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Involvement of Salicylate and Jasmonate Signaling Pathways in Arabidopsis Interaction with Fusarium graminearum

July 2010 , Volume 23 , Number  7
Pages  861 - 870

Ragiba Makandar,1,2 Vamsi Nalam,1 Ratnesh Chaturvedi,1 Richard Jeannotte,3 Alexis A. Sparks,3 and Jyoti Shah1

1Department of Biological Sciences, University of North Texas, Denton, TX 76203, U.S.A.; 2Department of Plant Sciences, University of Hyderabad, Gachibowli, Hyderabad, India; 3Kansas Lipidomics Research Center, Division of Biology, Kansas State University, Manhattan, KS 66506, U.S.A.

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Accepted 20 March 2010.

Fusarium graminearum is the principal causative agent of Fusarium head blight (FHB), a devastating disease of wheat and barley. This fungus can also colonize Arabidopsis thaliana. Disease resistance was enhanced in transgenic wheat and Arabidopsis plants that constitutively overexpress the NONEXPRESSOR OF PATHOGENESIS-RELATED GENES 1 (NPR1) gene, which regulates salicylic acid (SA) signaling and modulates the activation of jasmonic acid (JA)-dependent defenses. Here, we provide several lines of evidence that reveal an important role for SA and JA signaling in Arabidopsis defense against F. graminearum. SA level was elevated in fungus-inoculated leaves, and SA application and biologically activated systemic acquired resistance enhanced resistance. Furthermore, the disruption of SA accumulation and signaling in the sid2 mutant and NahG transgenic plant, and the npr1 and wrky18 mutants, respectively, resulted in heightened susceptibility to this fungus in leaves and inflorescence. JA signaling was activated in parallel with SA signaling in the fungus-challenged plants. However, the hyperresistance of the JA pathway mutants opr3, coi1, and jar1 indicates that this pathway contributes to susceptibility. Genetic and biochemical experiments indicate that the JA pathway promotes disease by attenuating the activation of SA signaling in fungus-inoculated plants. However, the hypersusceptibility of the jar1 npr1 double mutant compared with the npr1 mutant suggests that JAR1 also contributes to defense, signifying a dichotomous role of JA and a JAR1-dependent mechanism in this interaction.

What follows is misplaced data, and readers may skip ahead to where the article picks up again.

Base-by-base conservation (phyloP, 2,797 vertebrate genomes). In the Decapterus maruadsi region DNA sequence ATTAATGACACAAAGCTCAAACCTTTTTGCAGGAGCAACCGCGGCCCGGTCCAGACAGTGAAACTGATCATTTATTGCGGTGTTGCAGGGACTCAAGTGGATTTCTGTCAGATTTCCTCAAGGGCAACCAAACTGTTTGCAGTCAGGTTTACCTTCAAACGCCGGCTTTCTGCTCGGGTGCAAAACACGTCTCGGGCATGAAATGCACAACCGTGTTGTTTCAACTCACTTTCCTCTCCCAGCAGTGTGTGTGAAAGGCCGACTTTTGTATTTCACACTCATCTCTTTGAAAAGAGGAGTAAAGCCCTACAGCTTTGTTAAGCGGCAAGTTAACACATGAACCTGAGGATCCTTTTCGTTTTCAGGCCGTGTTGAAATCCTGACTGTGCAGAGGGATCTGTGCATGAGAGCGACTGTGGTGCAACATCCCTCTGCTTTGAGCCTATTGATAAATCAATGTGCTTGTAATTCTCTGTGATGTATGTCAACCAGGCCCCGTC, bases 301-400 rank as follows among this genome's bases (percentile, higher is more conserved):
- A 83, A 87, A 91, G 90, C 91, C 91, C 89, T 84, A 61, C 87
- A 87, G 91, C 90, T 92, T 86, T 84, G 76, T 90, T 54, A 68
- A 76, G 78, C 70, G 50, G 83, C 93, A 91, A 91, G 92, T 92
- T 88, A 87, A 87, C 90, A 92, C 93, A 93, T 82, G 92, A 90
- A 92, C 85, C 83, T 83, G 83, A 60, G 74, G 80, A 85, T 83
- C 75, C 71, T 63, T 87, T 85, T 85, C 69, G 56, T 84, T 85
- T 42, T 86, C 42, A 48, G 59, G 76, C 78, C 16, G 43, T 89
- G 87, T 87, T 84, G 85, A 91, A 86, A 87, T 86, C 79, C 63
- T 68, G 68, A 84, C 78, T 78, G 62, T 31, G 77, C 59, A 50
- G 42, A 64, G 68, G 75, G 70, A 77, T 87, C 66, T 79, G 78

© 2010 The American Phytopathological Society